A re-worked State House needed a lively new design for family areas.
Simple, understated architecture provides a backdrop for the vibrancy of cooking and eating in this new 30-seat restaurant, situated in a tiny worker’s cottage in Aro Street, Wellington.
Two sets of alterations to a bungalow are linked by the use of thoughtful design and contemporary joinery units.
The rear of a villa with small service areas and an enclosed coal range, was re-designed to give a new kitchen, dining and study area with generous doors and windows opening to an outdoor courtyard.
Designing a focal point for young visitors to the gallery was a small, complex project with a big heart.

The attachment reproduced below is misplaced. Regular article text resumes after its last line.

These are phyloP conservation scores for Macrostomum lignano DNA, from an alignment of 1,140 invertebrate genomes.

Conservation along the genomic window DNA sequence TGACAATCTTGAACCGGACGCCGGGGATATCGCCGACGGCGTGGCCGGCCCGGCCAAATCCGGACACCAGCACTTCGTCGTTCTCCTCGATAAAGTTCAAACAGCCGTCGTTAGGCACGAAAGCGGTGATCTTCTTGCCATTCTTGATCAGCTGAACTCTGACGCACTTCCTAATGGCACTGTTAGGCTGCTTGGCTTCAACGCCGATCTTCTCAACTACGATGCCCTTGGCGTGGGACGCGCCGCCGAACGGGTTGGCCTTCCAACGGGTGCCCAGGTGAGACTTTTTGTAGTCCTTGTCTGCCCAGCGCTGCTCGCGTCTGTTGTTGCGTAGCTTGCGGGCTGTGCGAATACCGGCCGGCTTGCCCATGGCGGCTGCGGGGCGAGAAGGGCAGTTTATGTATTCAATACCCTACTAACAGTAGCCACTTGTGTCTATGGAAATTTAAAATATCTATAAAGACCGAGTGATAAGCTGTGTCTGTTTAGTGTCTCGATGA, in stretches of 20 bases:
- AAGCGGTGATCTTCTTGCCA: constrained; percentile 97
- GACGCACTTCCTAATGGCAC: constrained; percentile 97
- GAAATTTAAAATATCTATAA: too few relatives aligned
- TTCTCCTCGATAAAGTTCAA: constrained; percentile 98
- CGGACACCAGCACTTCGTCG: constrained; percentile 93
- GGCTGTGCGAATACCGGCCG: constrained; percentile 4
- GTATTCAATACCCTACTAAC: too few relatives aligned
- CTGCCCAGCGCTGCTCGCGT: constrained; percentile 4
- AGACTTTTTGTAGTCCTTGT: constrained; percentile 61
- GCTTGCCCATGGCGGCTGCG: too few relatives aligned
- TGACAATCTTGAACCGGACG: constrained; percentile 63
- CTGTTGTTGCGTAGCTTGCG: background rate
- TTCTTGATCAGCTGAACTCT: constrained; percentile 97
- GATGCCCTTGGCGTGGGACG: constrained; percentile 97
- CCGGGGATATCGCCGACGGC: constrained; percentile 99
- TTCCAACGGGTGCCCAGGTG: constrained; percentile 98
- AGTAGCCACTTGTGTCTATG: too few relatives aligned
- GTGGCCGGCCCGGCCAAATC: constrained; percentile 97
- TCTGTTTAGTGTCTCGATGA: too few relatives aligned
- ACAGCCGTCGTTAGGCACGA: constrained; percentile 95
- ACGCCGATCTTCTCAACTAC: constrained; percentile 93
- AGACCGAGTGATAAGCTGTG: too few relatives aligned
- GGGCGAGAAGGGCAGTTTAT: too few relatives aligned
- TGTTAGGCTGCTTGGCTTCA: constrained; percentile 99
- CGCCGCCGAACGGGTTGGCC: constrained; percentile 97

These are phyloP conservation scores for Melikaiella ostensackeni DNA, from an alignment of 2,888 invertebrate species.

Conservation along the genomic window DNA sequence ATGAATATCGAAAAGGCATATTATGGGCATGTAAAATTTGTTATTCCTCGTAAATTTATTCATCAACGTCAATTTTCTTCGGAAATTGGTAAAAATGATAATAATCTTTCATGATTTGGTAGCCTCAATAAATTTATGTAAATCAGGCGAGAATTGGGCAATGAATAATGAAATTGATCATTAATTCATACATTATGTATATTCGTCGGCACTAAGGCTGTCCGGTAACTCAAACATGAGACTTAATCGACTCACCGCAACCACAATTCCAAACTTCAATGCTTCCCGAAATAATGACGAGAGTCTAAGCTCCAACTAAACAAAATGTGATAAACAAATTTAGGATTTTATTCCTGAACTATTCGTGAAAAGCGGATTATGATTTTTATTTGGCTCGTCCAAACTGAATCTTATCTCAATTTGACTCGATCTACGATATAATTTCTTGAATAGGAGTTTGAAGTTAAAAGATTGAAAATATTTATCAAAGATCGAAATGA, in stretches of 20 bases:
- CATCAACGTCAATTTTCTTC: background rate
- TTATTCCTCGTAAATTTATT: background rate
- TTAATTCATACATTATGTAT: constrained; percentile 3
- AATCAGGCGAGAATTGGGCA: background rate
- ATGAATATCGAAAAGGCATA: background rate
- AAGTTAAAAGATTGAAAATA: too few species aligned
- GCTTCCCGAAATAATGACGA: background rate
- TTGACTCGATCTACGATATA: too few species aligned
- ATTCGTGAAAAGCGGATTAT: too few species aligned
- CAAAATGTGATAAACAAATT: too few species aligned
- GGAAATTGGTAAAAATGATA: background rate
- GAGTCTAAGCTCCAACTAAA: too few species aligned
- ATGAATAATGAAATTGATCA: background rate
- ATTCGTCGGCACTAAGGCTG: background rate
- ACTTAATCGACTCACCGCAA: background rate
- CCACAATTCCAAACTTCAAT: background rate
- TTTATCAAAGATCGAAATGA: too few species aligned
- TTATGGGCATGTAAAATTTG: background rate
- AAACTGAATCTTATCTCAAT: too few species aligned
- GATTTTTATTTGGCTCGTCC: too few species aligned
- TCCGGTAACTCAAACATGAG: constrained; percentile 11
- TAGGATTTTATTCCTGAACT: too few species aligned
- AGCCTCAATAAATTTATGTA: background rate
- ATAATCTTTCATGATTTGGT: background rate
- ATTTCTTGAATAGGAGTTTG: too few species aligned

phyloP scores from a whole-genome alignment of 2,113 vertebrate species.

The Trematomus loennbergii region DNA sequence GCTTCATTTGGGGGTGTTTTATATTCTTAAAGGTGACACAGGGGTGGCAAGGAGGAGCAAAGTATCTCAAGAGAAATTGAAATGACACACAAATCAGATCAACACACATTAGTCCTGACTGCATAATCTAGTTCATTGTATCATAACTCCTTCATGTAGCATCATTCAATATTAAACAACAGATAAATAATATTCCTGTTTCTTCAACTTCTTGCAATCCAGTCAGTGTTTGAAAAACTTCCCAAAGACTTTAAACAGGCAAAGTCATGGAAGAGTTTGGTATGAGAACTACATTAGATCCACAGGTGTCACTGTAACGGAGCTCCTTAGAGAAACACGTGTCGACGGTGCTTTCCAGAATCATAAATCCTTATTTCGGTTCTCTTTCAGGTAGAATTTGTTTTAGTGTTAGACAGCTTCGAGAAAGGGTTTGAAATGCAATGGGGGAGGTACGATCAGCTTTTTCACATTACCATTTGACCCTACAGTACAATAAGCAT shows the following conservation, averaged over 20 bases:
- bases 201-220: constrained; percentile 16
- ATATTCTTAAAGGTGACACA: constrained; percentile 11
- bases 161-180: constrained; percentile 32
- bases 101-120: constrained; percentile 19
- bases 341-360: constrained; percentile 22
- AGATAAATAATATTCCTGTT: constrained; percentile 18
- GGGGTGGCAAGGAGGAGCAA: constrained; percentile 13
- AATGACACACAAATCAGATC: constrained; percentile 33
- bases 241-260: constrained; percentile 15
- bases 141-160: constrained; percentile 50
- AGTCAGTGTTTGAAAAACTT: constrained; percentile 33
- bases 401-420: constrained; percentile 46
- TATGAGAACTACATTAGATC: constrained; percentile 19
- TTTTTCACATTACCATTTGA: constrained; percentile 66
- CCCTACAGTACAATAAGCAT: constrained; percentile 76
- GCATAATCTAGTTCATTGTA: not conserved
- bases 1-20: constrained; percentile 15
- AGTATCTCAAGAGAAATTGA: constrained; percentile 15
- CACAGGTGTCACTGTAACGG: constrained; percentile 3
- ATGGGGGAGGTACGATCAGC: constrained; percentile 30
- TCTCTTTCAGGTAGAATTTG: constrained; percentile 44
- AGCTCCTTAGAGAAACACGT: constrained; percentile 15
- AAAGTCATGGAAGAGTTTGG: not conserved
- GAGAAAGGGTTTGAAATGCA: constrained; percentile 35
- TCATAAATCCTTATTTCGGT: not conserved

The kitchen in an early 1960’s house designed by "Fritz" Eisenhofer, was updated to meet the needs of a busy family.
Use of new built-in joinery units helped organise and connect spaces in this 20th century villa, while respecting its traditional design.
Clever use of a slim space resulted in an unconventional café layout in what was previously the foyer of Lower Hutt’s Little Theatre.
The design of a new bathroom and laundry was a space-saving solution for this house.
The Dowse Art Museum’s foyer was re-worked to allow for an easy-access information desk, a new retail space, reading area, and storage.
The new owners of a home in what was previously the Thorndon Bowling Club pavilion wanted a design that would enrich their family’s daily life while respecting the character of the original building.
For a professional cook and restaurant owner, having a proper dining space at home is essential.
Work focused on the kitchen and eating places in this house, designed by architect Frederick Ost in 1949. The alterations increased the floor area from 80 to 84 square metres.